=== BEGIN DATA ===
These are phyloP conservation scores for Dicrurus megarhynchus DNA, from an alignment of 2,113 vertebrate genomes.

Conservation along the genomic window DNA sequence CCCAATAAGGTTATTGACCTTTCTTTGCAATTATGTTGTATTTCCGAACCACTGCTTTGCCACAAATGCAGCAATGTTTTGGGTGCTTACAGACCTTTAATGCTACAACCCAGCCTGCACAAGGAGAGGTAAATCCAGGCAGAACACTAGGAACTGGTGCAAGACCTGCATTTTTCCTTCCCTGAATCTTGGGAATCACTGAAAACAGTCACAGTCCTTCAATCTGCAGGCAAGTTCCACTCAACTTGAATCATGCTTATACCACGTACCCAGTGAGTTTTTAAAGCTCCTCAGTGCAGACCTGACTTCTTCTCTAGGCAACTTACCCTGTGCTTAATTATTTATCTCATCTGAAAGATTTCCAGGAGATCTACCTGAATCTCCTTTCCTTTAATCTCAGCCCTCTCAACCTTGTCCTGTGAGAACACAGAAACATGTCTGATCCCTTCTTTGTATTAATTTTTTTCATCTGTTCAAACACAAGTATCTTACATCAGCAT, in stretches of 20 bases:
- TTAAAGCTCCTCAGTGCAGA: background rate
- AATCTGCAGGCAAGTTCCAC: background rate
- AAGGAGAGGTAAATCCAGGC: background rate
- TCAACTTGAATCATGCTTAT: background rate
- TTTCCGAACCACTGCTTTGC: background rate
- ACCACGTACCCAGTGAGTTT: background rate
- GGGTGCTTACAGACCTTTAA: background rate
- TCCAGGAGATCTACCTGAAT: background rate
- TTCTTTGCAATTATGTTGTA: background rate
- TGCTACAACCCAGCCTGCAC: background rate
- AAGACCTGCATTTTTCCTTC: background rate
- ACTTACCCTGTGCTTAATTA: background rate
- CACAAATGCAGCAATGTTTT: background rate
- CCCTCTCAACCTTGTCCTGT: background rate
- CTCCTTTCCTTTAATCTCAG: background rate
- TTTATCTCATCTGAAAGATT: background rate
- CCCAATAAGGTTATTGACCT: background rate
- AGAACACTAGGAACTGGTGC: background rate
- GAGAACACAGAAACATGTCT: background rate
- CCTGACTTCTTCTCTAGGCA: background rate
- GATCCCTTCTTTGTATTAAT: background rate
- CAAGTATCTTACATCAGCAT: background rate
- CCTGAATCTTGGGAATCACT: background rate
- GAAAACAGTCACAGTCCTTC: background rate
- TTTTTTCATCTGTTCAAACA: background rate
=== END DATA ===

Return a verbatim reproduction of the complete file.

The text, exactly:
These are phyloP conservation scores for Dicrurus megarhynchus DNA, from an alignment of 2,113 vertebrate genomes.

Conservation along the genomic window DNA sequence CCCAATAAGGTTATTGACCTTTCTTTGCAATTATGTTGTATTTCCGAACCACTGCTTTGCCACAAATGCAGCAATGTTTTGGGTGCTTACAGACCTTTAATGCTACAACCCAGCCTGCACAAGGAGAGGTAAATCCAGGCAGAACACTAGGAACTGGTGCAAGACCTGCATTTTTCCTTCCCTGAATCTTGGGAATCACTGAAAACAGTCACAGTCCTTCAATCTGCAGGCAAGTTCCACTCAACTTGAATCATGCTTATACCACGTACCCAGTGAGTTTTTAAAGCTCCTCAGTGCAGACCTGACTTCTTCTCTAGGCAACTTACCCTGTGCTTAATTATTTATCTCATCTGAAAGATTTCCAGGAGATCTACCTGAATCTCCTTTCCTTTAATCTCAGCCCTCTCAACCTTGTCCTGTGAGAACACAGAAACATGTCTGATCCCTTCTTTGTATTAATTTTTTTCATCTGTTCAAACACAAGTATCTTACATCAGCAT, in stretches of 20 bases:
- TTAAAGCTCCTCAGTGCAGA: background rate
- AATCTGCAGGCAAGTTCCAC: background rate
- AAGGAGAGGTAAATCCAGGC: background rate
- TCAACTTGAATCATGCTTAT: background rate
- TTTCCGAACCACTGCTTTGC: background rate
- ACCACGTACCCAGTGAGTTT: background rate
- GGGTGCTTACAGACCTTTAA: background rate
- TCCAGGAGATCTACCTGAAT: background rate
- TTCTTTGCAATTATGTTGTA: background rate
- TGCTACAACCCAGCCTGCAC: background rate
- AAGACCTGCATTTTTCCTTC: background rate
- ACTTACCCTGTGCTTAATTA: background rate
- CACAAATGCAGCAATGTTTT: background rate
- CCCTCTCAACCTTGTCCTGT: background rate
- CTCCTTTCCTTTAATCTCAG: background rate
- TTTATCTCATCTGAAAGATT: background rate
- CCCAATAAGGTTATTGACCT: background rate
- AGAACACTAGGAACTGGTGC: background rate
- GAGAACACAGAAACATGTCT: background rate
- CCTGACTTCTTCTCTAGGCA: background rate
- GATCCCTTCTTTGTATTAAT: background rate
- CAAGTATCTTACATCAGCAT: background rate
- CCTGAATCTTGGGAATCACT: background rate
- GAAAACAGTCACAGTCCTTC: background rate
- TTTTTTCATCTGTTCAAACA: background rate